For me the price isn't that outrageous. It features four of Nike's top technologies: HyperFuse, Dynamic Flywire, Zoom Air and the new Nike+ system. The consumer is getting a premier product and an excellent system to track their game, from a design standpoint it is all positives. However, from a business standpoint the Nike+ Basketball System is just now hitting the market and I don't think anyone is waiting in line for it. So aligning it with a premier release, like a Lebron; is an intelligent idea. There is no way Nike will make more than 50,000 pairs of these for the public to consume so if they aligned it with one of the high profile colorways like an All-Star Game shoe, Miami Vice or the China Edition; it is going to sell out and therefore Nike gets the new system on the consumers foot which could create return users of the + system. On top of that, Lebron has been the image of the + system since its launch so you know Nike is going to push how it is used with him and his game. It will not surprise me when we are tracking him live during his games or when they set up some sort of contest to see which consumer is the closest match to his stats or who can beat his best game of the year. This shoe will present a whole new phase in how Nike product is presented to the consumer and most importantly, how it integrates with the consumer and their life.
Brett Golliff | @bgolliff | Designer, Blogger and Footwear Extraordinaire at BrettGolliff.com
"Part of me says $315 for a d*mn sneaker is pure lunacy. A $315 shoe cannot file your faxes for you. It cannot tutor your child in math. It cannot mow your lawn. And it most certainly cannot improve your game (on-court), Like Mike-style. It is just a freakin' piece of overpriced leather.That said, even in a recession, people still gotta ball. It's just human nature. And if your definition of ballin' means spending $315 for a shoe (which you'll probably never actually wear outside, just talk about/twitpic) that some poor sap in the far East manufactured for $17, so be it. I'm a Washington Wizards partial season ticket holder. We all got our vices."
"Whatever you want to do with your $300 is your business. Just know your priorities."
Too much fuss is being made about nothing. I'm gonna keep it 100. If folks got the bread, they're gonna go out and spend to get what they want, in this case the LeBron X that will drop before King James defends his first title. I really don't see anything wrong with Nike or any other sneaker company charging the public $315 for some kicks. Louis Vuitton, Gucci, Lanvin and the rest of the gang charge double, triple or even four times what those LeBrons will cost and people still go out and cop them. At the end of the day it all comes down to two things:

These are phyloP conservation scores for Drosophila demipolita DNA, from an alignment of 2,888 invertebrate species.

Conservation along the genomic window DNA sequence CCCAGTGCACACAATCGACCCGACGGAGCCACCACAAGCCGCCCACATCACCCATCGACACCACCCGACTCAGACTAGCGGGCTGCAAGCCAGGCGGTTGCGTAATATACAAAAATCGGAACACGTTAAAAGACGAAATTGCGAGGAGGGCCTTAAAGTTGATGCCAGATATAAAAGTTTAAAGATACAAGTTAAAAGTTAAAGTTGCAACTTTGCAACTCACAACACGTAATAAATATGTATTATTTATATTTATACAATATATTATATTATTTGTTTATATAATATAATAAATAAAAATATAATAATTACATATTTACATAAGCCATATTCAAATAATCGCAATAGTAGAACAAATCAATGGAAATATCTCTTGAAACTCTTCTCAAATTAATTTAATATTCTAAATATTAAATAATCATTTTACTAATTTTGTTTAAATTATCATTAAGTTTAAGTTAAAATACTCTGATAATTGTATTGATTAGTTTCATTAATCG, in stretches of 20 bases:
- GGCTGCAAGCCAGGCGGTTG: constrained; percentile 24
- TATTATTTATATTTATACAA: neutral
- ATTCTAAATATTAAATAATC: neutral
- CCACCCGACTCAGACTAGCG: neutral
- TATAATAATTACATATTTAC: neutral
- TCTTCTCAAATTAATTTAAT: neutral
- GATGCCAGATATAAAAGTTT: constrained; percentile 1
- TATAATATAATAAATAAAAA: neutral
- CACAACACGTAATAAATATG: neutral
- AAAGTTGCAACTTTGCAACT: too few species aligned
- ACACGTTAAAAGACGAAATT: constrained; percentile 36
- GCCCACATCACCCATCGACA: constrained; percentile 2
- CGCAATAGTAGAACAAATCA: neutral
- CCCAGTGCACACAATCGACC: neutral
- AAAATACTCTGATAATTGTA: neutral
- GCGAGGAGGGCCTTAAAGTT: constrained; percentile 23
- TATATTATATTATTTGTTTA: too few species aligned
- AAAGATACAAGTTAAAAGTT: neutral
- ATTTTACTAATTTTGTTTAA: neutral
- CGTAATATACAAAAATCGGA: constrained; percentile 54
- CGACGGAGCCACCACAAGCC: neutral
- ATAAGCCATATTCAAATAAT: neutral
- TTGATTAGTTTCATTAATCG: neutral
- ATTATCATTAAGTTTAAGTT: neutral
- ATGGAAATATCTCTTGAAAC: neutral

1) The LeBron haters and media people that have nothing else better to write about and will continue to fuel the hate on a successful young cat. If the shoe wasn't associated with LeBron or any other player, we would have heard something but not to the extent it has gotten to.
2) The buyer and what they're willing to spend. Hopefully it's not someone spending their last 300 cash to look fly for Friday, Saturday and Sunday.
Adriano Torres | @AdryTorresNYC | Contributor to FOX Deportes
"Overall the shoe looks pretty sweet but $315 is pretty steep for the + edition LeBron X. My question is do we need a shoe that tells us how high we jump? (And whatever else it does) The good thing is consumer can get the regular edition for $180 which isn't chump change either. The people I feel for are the kids who will want the shoes but their parents won't have the funds to support this need."
"Personally, it doesn't faze me much either way. Everything is a business and everything is a decision. If you feel like dropping $315 dollars on them (or $180 for the non-Nike+ version), do it. If you don't, don't. Simple as that. Regardless of how important people will make themselves sound on whatever social media platform about how "stupid" it is to spend money on shoes, it's still your money at the end of the day. If what they eat doesn't make you sh*t, then what they say about the LBJ X's shouldn't make it any more difficult to walk in whatever shoes you have on. My only piece of advice is to make sure you've got Sallie Mae's money at the end of the month and that rent check. If you can cover all of your responsibilities and still have bread left over for the new Bron's, get them.Live your own damn life according to your wants and desires. Not what a damn trending topic dictates."
Eddie Maisonet is the founder and editor emeritus of The Sports Fan Journal. Currently, he serves as an associate editor for ESPN.com. He is an unabashed Russell Westbrook and Barry Switzer apologist, owns over 100 fitteds and snapbacks, and lives by Reggie Jackson’s famous quote, “I am the straw that stirs the drink.”